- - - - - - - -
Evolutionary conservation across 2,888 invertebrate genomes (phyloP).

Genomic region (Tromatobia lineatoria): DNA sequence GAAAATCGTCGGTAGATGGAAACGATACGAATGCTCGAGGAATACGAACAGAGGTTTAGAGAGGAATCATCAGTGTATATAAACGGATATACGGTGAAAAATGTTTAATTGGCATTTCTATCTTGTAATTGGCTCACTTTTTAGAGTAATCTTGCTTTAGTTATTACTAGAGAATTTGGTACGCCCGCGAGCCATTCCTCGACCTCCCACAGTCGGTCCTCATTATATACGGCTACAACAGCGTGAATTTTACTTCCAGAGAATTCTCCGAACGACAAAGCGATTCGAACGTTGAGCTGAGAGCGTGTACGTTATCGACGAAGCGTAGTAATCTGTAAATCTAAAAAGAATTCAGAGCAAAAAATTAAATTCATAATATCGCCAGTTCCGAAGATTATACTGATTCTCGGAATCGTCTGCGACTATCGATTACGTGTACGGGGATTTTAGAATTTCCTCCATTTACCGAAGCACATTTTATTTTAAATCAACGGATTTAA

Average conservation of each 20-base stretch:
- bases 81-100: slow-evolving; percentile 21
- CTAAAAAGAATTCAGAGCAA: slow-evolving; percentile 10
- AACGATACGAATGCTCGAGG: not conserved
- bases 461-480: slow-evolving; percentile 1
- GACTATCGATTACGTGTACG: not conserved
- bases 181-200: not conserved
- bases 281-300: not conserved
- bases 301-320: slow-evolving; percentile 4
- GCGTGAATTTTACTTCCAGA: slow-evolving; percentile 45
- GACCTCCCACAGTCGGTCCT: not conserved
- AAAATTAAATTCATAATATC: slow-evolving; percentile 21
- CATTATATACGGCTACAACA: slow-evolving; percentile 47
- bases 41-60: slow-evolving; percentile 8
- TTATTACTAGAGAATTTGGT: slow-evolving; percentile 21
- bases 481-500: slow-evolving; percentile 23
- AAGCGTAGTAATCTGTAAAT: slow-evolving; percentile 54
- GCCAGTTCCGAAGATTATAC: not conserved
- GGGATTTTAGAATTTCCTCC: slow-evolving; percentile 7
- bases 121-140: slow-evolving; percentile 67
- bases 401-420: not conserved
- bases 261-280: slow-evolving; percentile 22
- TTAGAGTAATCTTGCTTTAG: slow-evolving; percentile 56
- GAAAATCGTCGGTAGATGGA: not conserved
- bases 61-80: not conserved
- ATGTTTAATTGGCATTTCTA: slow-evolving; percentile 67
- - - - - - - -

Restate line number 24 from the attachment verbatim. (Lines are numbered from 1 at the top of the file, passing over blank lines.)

- bases 261-280: slow-evolving; percentile 22